Ninety per cent of New Zealand women fail to realise that when it comes to age, breast cancer doesn't discriminate.
Despite the risk of breast cancer increasing with age, most women believed their risk decreased when their free mammograms stopped at age 69, a study commissioned by the New Zealand Breast Cancer Foundation has shown.
"Ninety per cent of women don't realise their breast-cancer risk is higher in their 70s than it was in their 50s," foundation chief executive Van Henderson said.
The foundation recommended women continued with mammograms every two years into their 70s because they were increasingly likely to live up to 20 years after their last free mammogram.
Age was the second-highest risk factor for breast cancer. Though the cancers were often slower growing in older women, early detection gave the best chance of survival.
Because of the lack of awareness and the often prohibitive cost of private mammograms, the foundation wants the Government to increase funding to BreastScreen Aotearoa to offer women free mammograms up to age 74. This policy was implemented in Australia last year.
In the meantime, Henderson said she would ask private clinics to offer discounted mammograms to women over 70, with the current cost ranging from $145 to $195.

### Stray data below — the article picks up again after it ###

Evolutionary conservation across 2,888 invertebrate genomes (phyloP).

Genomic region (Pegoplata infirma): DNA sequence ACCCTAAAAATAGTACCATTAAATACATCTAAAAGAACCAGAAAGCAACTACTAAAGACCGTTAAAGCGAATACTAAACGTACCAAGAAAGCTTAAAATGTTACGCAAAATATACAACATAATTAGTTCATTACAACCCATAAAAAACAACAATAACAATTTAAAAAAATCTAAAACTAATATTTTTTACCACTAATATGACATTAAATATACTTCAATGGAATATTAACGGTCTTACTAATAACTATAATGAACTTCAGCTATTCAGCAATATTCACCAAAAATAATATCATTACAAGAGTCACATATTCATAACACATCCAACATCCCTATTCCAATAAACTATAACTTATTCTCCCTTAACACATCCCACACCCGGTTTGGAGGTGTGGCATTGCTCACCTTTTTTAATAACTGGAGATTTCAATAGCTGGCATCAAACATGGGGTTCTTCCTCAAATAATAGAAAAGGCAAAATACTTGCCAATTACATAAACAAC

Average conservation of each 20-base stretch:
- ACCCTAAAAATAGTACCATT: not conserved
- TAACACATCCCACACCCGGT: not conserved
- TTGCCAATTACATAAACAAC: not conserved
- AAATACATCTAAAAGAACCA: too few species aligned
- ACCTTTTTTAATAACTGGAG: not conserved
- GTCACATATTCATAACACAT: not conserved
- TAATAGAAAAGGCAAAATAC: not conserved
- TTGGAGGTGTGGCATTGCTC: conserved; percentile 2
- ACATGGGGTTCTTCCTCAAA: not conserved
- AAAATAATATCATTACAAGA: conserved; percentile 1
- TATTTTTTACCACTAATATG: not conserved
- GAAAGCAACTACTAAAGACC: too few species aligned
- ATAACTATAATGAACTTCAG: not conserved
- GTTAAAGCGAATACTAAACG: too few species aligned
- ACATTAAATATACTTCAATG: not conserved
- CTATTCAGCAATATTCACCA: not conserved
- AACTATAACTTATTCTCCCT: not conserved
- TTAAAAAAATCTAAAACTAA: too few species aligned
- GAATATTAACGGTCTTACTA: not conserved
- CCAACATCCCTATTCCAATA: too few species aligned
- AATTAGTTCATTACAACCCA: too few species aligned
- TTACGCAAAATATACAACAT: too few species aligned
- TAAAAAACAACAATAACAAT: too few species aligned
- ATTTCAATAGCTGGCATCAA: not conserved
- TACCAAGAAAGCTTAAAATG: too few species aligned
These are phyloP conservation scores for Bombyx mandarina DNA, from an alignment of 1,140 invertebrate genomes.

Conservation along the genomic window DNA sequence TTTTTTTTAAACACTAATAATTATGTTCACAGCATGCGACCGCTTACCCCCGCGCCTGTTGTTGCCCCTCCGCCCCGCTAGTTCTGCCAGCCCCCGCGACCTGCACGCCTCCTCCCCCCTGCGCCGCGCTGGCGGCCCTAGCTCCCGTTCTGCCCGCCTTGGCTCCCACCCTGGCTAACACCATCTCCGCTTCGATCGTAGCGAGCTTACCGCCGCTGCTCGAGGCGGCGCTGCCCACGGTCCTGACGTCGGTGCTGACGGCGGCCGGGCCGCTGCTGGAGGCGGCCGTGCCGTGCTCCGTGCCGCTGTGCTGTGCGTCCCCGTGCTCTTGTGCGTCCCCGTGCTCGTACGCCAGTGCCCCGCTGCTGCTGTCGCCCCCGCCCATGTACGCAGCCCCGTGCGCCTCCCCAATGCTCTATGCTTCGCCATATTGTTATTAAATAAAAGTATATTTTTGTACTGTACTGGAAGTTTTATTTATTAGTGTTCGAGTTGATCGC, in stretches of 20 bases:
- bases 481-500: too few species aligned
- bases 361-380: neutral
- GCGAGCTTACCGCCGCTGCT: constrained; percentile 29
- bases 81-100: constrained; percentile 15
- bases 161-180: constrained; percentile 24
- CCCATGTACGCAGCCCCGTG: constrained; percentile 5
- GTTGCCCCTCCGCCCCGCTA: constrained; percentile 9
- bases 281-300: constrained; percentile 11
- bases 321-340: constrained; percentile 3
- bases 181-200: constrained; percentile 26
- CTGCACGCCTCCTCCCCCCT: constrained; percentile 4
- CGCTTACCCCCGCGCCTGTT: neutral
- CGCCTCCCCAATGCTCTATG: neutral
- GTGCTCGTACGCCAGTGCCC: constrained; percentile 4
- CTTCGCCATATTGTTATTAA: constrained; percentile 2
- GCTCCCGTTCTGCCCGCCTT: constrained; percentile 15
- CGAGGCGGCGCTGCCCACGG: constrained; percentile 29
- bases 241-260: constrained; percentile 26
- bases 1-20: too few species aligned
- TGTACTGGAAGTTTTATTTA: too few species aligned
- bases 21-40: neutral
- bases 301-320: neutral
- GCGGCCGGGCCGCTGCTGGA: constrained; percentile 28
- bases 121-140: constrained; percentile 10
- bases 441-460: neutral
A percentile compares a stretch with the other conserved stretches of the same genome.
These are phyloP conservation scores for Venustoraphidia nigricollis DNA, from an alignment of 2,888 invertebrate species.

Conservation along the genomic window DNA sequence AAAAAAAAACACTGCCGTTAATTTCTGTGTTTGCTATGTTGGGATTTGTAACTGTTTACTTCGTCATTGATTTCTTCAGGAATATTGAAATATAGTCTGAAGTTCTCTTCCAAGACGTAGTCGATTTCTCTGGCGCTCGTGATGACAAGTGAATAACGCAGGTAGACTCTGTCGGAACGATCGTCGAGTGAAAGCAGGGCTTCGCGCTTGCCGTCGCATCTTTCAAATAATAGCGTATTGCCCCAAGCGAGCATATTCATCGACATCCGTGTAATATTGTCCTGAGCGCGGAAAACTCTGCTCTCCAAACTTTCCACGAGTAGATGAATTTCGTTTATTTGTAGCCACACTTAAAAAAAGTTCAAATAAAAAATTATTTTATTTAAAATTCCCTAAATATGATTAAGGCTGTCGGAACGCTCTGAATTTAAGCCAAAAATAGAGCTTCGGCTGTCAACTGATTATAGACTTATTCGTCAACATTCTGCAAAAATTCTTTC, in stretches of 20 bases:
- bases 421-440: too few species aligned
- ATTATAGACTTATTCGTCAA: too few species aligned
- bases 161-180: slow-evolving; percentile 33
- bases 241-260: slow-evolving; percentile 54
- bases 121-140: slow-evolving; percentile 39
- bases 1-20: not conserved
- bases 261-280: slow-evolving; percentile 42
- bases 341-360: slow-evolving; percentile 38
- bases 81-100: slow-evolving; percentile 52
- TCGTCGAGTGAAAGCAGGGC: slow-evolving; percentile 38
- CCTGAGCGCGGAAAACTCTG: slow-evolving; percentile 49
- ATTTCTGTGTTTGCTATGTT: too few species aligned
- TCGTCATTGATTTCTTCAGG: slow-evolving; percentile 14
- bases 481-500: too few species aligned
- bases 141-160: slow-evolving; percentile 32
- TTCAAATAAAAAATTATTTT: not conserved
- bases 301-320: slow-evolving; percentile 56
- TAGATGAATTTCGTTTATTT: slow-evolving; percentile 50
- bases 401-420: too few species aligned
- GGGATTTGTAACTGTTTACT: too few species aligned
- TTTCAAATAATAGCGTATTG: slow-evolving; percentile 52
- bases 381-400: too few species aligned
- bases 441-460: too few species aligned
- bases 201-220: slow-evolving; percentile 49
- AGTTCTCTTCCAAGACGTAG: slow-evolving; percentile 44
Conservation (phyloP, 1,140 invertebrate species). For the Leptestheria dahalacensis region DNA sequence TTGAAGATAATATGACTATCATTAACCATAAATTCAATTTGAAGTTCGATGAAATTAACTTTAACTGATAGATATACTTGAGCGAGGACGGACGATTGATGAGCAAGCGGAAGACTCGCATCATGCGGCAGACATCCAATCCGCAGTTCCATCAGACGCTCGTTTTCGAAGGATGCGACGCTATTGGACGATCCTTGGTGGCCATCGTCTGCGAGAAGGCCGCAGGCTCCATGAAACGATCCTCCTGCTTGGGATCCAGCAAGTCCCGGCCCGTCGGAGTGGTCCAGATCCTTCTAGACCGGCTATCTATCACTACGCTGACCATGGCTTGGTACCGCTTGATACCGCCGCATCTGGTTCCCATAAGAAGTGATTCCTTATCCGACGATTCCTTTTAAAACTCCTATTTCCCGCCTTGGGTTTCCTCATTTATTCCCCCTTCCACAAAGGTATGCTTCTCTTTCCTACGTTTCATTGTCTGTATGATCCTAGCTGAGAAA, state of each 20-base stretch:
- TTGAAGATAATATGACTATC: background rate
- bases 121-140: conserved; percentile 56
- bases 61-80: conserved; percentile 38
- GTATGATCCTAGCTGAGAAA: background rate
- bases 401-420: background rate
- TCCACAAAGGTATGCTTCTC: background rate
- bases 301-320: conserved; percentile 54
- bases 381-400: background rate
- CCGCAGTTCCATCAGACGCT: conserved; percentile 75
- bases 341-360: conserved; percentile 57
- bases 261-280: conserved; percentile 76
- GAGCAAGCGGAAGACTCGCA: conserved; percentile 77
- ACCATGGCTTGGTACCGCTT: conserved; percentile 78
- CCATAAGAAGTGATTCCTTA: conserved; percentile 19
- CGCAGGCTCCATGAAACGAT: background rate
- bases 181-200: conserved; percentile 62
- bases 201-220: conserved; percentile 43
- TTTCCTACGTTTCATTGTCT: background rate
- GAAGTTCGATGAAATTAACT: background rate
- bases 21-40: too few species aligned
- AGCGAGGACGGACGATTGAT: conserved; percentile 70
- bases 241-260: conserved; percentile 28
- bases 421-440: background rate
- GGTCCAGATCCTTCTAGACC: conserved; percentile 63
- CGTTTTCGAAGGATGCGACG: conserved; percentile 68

"That's a lot of money for most people," Henderson said.
The study, carried out by Colmar Brunton, is the basis for the foundation's new educational campaign aimed at women over 70.
Screen 70+ is fronted by former Miss Universe Lorraine Downes and her mother, Glad, who was diagnosed with breast cancer aged 76 in 2012. She has since undergone successful treatment.
Lorraine Downes said she and her sisters had been shocked when they found out about their mother's cancer.
"Like Mum, we thought because of her age, she was in a safe zone, and we didn't realise women still got breast cancer in their 70s."
To help women over 70 decide whether to continue with mammograms, the foundation has launched an online decision aid.
Screen70+ looks at a woman's overall health, life expectancy and breast-cancer risk, and the benefits and drawbacks of screening.
The aid was developed as a result of Harvard Medical School research and is available at www.nzbcf.org.nz/OlderWomen.
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